As with any natural disaster, flooding occurs quickly and with little warning. Rising waters cause physical and emotional damage, but the water itself is contaminated with chemicals, fecal matter and waste products that pose a public health risk. The Atlanta area has recently suffered extensive flooding and prompts us to make a few health related observations about rising waters and your health.
Apart from the obvious damage that flood waters cause to personal possessions they harbor many unseen dangers. Flood waters contain fecal material from overflowing sewage systems, and agricultural and industrial byproducts and chemicals. Contact with your skin by itself does not pose a serious health risk, however there is a risk of disease from eating or drinking anything contaminated with flood water or exposure from a open cut. If you have any open cuts or sores that will be exposed to flood water, keep them as clean as possible by washing well with soap to control infection. If a wound develops redness, swelling or drainage please seek immediate medical attention.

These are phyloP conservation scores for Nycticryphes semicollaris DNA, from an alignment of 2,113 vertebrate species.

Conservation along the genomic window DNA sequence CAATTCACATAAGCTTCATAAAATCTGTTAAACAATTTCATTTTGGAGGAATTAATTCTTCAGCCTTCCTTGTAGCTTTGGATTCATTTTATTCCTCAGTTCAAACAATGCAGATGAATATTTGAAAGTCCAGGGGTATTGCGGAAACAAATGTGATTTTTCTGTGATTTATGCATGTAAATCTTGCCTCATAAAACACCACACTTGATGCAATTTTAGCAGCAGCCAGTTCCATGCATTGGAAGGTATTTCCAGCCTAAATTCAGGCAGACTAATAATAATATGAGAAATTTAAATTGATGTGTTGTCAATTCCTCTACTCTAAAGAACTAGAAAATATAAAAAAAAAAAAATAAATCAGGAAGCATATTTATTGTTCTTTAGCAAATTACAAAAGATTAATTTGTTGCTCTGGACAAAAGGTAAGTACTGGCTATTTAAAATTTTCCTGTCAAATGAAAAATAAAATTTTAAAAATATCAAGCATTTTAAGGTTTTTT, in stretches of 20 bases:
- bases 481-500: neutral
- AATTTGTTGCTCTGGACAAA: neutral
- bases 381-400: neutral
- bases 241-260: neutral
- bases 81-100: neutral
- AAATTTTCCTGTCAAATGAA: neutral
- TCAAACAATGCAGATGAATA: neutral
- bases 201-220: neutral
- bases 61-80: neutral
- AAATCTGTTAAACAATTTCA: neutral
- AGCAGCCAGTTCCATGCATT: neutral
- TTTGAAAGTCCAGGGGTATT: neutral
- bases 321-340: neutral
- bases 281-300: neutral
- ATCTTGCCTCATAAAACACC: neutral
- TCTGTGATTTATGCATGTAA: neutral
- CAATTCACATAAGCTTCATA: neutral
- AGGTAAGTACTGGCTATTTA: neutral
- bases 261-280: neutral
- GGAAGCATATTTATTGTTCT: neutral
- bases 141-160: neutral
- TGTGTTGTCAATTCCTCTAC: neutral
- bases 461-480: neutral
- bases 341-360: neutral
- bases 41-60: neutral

Children in particular are at risk to develop waterborne illness. Along with yourself help them practice basic hygiene during the high water period by washing hands with soap and water that has been boiled or disinfected. This should be done before preparing or eating food, after using a toilet, and after handling articles contaminated with flood water or sewage. Obviously, children should not be allowed to play in the flood water and avoid ingesting flood water. Parents should not allow children to play with flood-water contaminated toys that have not been disinfected. Disinfection can be done by using a solution of one cup of bleach in 5 gallons of water.
Carbon Monoxide poisoning is also a known hazard after flooded situations. Many gasoline or diesel powered pumps and generators are used during the clean-up process. These devices release carbon monoxide, a deadly, colorless, odorless gas which can be deadly. It is difficult to assess appropriate ventilation as a result it is recommended that these devices only be operated outdoors.
Standing in water which is colder than 75 degrees F will remove body heat more rapidly than it can be replaced, resulting in hypothermia. To reduce the risk of hypothermia, wear rubber boots and take frequent breaks out of the water. Change into dry clothing when possible.
Floods can occur during all seasons and must be considered a public health risk. Take necessary precautions to keep your family safe even after the initial threat of rising water abates.
Alicia Verity brings 20 years of experience in the healthcare field, along w